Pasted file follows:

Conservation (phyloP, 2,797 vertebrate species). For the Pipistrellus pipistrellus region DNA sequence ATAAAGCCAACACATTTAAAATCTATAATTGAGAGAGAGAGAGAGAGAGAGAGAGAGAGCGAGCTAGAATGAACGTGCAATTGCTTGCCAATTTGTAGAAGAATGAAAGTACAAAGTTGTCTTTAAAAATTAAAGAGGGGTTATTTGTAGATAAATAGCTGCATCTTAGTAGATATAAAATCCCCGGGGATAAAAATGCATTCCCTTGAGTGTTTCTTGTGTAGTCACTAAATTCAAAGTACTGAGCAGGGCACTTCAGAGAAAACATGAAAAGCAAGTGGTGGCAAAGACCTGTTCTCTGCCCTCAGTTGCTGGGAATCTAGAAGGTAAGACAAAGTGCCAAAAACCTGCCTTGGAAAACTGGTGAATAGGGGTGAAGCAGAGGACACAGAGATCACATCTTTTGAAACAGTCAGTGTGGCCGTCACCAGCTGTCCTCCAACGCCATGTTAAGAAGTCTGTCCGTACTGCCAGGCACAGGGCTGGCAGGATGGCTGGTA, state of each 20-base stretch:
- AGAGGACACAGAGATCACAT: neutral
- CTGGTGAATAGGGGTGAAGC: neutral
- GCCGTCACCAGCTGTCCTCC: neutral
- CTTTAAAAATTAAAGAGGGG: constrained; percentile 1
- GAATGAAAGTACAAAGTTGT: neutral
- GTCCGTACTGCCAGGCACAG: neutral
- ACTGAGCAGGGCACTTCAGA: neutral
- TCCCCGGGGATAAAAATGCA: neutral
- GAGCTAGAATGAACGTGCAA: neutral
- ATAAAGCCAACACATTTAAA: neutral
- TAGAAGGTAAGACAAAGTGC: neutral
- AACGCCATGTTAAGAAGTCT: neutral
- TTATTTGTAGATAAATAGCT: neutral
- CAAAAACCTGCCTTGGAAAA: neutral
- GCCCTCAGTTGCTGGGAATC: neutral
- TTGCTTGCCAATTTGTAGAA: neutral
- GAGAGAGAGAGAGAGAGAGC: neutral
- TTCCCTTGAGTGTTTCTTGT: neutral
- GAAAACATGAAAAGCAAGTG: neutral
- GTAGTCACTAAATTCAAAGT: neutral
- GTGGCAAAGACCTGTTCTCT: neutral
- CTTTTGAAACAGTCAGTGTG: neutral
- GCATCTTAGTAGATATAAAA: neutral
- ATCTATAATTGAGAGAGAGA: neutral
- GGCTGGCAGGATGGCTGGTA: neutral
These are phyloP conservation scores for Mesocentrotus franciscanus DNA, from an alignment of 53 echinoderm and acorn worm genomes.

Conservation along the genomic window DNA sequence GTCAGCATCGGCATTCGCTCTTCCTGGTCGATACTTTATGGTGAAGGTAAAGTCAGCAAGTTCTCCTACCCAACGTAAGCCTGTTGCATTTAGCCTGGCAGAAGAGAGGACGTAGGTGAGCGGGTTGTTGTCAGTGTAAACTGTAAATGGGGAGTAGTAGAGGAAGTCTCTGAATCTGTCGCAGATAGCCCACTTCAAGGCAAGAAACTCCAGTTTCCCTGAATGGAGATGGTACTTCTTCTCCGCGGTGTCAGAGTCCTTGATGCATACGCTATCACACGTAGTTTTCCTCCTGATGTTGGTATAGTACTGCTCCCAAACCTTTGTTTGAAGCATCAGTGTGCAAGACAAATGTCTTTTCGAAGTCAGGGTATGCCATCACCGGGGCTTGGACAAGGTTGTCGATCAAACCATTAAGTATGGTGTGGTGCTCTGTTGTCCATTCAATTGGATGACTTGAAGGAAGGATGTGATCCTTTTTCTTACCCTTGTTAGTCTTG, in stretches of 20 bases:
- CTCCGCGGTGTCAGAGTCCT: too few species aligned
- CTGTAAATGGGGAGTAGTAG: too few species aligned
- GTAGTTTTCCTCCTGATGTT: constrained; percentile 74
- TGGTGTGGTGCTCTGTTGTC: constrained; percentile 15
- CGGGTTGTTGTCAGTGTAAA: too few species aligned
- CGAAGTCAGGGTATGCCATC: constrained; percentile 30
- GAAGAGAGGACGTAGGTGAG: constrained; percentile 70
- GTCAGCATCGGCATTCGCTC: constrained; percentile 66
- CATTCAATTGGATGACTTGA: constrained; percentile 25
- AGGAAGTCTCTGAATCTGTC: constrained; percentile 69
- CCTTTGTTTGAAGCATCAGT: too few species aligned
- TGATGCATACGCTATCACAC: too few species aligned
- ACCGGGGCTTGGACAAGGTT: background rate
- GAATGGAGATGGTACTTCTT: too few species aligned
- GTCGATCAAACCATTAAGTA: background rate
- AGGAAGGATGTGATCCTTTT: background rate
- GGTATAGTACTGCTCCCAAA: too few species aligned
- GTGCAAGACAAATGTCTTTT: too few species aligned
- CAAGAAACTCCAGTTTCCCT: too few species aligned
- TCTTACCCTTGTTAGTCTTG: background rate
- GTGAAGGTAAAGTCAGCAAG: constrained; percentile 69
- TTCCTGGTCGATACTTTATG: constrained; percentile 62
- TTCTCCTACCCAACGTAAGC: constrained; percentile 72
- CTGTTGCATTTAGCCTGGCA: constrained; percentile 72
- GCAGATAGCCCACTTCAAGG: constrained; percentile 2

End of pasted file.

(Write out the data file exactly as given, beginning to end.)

Conservation (phyloP, 2,797 vertebrate species). For the Pipistrellus pipistrellus region DNA sequence ATAAAGCCAACACATTTAAAATCTATAATTGAGAGAGAGAGAGAGAGAGAGAGAGAGAGCGAGCTAGAATGAACGTGCAATTGCTTGCCAATTTGTAGAAGAATGAAAGTACAAAGTTGTCTTTAAAAATTAAAGAGGGGTTATTTGTAGATAAATAGCTGCATCTTAGTAGATATAAAATCCCCGGGGATAAAAATGCATTCCCTTGAGTGTTTCTTGTGTAGTCACTAAATTCAAAGTACTGAGCAGGGCACTTCAGAGAAAACATGAAAAGCAAGTGGTGGCAAAGACCTGTTCTCTGCCCTCAGTTGCTGGGAATCTAGAAGGTAAGACAAAGTGCCAAAAACCTGCCTTGGAAAACTGGTGAATAGGGGTGAAGCAGAGGACACAGAGATCACATCTTTTGAAACAGTCAGTGTGGCCGTCACCAGCTGTCCTCCAACGCCATGTTAAGAAGTCTGTCCGTACTGCCAGGCACAGGGCTGGCAGGATGGCTGGTA, state of each 20-base stretch:
- AGAGGACACAGAGATCACAT: neutral
- CTGGTGAATAGGGGTGAAGC: neutral
- GCCGTCACCAGCTGTCCTCC: neutral
- CTTTAAAAATTAAAGAGGGG: constrained; percentile 1
- GAATGAAAGTACAAAGTTGT: neutral
- GTCCGTACTGCCAGGCACAG: neutral
- ACTGAGCAGGGCACTTCAGA: neutral
- TCCCCGGGGATAAAAATGCA: neutral
- GAGCTAGAATGAACGTGCAA: neutral
- ATAAAGCCAACACATTTAAA: neutral
- TAGAAGGTAAGACAAAGTGC: neutral
- AACGCCATGTTAAGAAGTCT: neutral
- TTATTTGTAGATAAATAGCT: neutral
- CAAAAACCTGCCTTGGAAAA: neutral
- GCCCTCAGTTGCTGGGAATC: neutral
- TTGCTTGCCAATTTGTAGAA: neutral
- GAGAGAGAGAGAGAGAGAGC: neutral
- TTCCCTTGAGTGTTTCTTGT: neutral
- GAAAACATGAAAAGCAAGTG: neutral
- GTAGTCACTAAATTCAAAGT: neutral
- GTGGCAAAGACCTGTTCTCT: neutral
- CTTTTGAAACAGTCAGTGTG: neutral
- GCATCTTAGTAGATATAAAA: neutral
- ATCTATAATTGAGAGAGAGA: neutral
- GGCTGGCAGGATGGCTGGTA: neutral
These are phyloP conservation scores for Mesocentrotus franciscanus DNA, from an alignment of 53 echinoderm and acorn worm genomes.

Conservation along the genomic window DNA sequence GTCAGCATCGGCATTCGCTCTTCCTGGTCGATACTTTATGGTGAAGGTAAAGTCAGCAAGTTCTCCTACCCAACGTAAGCCTGTTGCATTTAGCCTGGCAGAAGAGAGGACGTAGGTGAGCGGGTTGTTGTCAGTGTAAACTGTAAATGGGGAGTAGTAGAGGAAGTCTCTGAATCTGTCGCAGATAGCCCACTTCAAGGCAAGAAACTCCAGTTTCCCTGAATGGAGATGGTACTTCTTCTCCGCGGTGTCAGAGTCCTTGATGCATACGCTATCACACGTAGTTTTCCTCCTGATGTTGGTATAGTACTGCTCCCAAACCTTTGTTTGAAGCATCAGTGTGCAAGACAAATGTCTTTTCGAAGTCAGGGTATGCCATCACCGGGGCTTGGACAAGGTTGTCGATCAAACCATTAAGTATGGTGTGGTGCTCTGTTGTCCATTCAATTGGATGACTTGAAGGAAGGATGTGATCCTTTTTCTTACCCTTGTTAGTCTTG, in stretches of 20 bases:
- CTCCGCGGTGTCAGAGTCCT: too few species aligned
- CTGTAAATGGGGAGTAGTAG: too few species aligned
- GTAGTTTTCCTCCTGATGTT: constrained; percentile 74
- TGGTGTGGTGCTCTGTTGTC: constrained; percentile 15
- CGGGTTGTTGTCAGTGTAAA: too few species aligned
- CGAAGTCAGGGTATGCCATC: constrained; percentile 30
- GAAGAGAGGACGTAGGTGAG: constrained; percentile 70
- GTCAGCATCGGCATTCGCTC: constrained; percentile 66
- CATTCAATTGGATGACTTGA: constrained; percentile 25
- AGGAAGTCTCTGAATCTGTC: constrained; percentile 69
- CCTTTGTTTGAAGCATCAGT: too few species aligned
- TGATGCATACGCTATCACAC: too few species aligned
- ACCGGGGCTTGGACAAGGTT: background rate
- GAATGGAGATGGTACTTCTT: too few species aligned
- GTCGATCAAACCATTAAGTA: background rate
- AGGAAGGATGTGATCCTTTT: background rate
- GGTATAGTACTGCTCCCAAA: too few species aligned
- GTGCAAGACAAATGTCTTTT: too few species aligned
- CAAGAAACTCCAGTTTCCCT: too few species aligned
- TCTTACCCTTGTTAGTCTTG: background rate
- GTGAAGGTAAAGTCAGCAAG: constrained; percentile 69
- TTCCTGGTCGATACTTTATG: constrained; percentile 62
- TTCTCCTACCCAACGTAAGC: constrained; percentile 72
- CTGTTGCATTTAGCCTGGCA: constrained; percentile 72
- GCAGATAGCCCACTTCAAGG: constrained; percentile 2